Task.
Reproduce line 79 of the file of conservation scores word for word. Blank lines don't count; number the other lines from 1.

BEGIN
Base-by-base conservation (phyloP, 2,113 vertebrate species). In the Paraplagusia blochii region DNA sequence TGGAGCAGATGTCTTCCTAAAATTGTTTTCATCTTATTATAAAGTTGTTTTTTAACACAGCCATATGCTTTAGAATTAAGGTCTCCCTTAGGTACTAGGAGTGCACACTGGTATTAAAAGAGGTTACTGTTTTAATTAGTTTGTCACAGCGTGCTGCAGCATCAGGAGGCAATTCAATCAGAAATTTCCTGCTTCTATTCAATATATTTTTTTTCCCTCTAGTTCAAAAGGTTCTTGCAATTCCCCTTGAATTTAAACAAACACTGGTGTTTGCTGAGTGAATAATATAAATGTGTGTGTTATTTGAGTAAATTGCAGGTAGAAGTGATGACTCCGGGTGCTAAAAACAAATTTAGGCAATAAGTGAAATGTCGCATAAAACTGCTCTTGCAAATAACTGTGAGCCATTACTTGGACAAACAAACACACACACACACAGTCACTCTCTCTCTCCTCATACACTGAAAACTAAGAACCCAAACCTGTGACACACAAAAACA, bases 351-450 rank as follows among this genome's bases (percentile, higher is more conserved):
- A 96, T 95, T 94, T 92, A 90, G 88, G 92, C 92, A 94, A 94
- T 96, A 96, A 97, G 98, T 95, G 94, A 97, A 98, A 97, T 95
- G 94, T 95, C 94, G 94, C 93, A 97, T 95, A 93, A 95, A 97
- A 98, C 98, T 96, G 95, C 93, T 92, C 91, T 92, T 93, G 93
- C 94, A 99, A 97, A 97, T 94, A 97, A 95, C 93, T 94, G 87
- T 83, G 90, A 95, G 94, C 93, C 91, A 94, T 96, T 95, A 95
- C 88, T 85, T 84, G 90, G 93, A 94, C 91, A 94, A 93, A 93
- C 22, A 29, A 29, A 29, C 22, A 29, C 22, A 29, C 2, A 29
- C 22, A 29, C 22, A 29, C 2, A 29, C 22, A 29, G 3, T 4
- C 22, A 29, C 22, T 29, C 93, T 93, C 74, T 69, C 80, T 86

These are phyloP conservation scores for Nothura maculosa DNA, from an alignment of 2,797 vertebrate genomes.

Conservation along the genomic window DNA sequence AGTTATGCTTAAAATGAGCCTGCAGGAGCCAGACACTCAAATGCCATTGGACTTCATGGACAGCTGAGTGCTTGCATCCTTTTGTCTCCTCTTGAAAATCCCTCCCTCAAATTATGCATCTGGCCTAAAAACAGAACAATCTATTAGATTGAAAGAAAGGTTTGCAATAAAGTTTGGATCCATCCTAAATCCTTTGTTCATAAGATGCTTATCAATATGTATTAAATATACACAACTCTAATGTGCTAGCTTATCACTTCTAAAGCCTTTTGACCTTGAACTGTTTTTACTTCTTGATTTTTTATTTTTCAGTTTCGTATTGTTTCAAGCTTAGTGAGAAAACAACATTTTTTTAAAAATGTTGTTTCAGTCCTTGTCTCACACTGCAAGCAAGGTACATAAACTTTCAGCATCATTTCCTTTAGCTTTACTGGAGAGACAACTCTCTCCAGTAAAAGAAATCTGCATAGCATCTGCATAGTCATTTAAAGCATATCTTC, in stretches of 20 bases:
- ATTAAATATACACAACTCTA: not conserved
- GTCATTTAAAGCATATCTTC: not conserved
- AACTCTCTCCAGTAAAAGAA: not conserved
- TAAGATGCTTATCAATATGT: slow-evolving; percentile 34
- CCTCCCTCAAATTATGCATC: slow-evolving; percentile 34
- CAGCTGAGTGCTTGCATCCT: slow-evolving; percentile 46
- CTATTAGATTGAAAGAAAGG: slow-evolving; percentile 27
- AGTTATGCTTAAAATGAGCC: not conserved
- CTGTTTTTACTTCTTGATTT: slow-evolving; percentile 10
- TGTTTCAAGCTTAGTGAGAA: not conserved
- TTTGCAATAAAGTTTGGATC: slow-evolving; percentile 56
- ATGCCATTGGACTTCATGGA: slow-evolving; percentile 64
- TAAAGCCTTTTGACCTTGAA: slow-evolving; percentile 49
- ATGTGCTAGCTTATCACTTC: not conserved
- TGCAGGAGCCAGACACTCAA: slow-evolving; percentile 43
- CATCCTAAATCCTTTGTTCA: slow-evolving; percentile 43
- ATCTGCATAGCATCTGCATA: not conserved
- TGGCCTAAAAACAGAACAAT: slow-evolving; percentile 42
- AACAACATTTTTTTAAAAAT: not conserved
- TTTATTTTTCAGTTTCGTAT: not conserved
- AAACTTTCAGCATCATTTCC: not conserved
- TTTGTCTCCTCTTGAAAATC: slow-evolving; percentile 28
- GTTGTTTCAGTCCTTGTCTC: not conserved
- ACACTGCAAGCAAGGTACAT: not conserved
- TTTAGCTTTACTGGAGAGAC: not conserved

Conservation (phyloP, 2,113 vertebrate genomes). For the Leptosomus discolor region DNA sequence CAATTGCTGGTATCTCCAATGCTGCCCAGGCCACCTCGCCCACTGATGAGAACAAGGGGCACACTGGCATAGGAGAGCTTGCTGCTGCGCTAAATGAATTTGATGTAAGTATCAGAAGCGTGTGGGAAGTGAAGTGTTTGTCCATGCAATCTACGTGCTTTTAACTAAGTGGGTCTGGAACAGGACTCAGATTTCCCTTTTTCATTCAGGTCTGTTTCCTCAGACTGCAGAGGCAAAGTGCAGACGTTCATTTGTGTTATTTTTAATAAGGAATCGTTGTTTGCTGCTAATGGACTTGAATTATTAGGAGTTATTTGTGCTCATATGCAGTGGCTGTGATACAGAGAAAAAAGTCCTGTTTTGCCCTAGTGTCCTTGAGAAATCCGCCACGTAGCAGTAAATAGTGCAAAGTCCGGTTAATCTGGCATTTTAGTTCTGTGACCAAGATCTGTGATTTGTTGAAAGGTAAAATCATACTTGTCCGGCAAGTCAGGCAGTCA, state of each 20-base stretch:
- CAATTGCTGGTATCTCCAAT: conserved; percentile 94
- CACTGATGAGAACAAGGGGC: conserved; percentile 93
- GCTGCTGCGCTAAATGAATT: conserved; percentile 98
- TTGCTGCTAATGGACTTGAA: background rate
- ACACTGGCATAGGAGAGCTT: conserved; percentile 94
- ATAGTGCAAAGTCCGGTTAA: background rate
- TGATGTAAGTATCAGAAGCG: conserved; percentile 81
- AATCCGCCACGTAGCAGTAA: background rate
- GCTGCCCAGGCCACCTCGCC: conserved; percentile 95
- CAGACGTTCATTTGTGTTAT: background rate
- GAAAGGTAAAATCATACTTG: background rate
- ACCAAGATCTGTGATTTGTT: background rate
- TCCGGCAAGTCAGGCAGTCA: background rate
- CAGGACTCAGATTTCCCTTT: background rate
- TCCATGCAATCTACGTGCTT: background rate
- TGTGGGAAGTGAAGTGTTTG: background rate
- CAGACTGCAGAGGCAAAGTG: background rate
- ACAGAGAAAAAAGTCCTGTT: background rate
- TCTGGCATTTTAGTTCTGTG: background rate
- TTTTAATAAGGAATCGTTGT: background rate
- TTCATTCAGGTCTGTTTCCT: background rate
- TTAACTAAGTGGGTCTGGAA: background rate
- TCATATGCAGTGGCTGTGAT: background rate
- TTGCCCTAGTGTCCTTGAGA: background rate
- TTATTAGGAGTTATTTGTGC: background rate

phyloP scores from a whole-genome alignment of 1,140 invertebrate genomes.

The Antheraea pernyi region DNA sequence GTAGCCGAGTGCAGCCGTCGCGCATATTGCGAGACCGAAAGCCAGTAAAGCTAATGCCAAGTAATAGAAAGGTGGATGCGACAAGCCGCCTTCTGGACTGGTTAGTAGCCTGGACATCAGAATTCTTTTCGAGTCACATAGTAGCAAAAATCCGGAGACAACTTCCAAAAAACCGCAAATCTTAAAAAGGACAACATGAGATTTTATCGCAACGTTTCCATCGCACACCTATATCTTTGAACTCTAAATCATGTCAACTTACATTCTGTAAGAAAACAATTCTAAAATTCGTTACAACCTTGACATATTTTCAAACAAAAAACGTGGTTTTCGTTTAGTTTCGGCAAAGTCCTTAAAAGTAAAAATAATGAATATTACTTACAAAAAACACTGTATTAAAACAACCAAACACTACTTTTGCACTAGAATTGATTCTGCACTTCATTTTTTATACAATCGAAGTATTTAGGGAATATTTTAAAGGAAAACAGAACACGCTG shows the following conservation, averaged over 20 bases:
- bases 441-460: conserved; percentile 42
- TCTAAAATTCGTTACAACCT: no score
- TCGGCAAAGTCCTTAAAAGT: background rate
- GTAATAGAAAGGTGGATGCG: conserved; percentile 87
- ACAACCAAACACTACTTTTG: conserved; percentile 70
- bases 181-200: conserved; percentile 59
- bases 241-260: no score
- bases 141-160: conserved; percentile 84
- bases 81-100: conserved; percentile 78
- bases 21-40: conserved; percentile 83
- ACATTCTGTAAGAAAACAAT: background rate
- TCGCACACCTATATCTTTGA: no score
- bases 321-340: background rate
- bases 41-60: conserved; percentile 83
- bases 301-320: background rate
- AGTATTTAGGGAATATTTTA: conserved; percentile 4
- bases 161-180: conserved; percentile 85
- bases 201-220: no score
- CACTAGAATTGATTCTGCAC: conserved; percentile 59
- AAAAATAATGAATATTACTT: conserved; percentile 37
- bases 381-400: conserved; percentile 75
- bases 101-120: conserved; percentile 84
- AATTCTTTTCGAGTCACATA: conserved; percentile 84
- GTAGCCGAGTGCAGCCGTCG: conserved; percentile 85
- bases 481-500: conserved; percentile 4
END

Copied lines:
- bases 321-340: background rate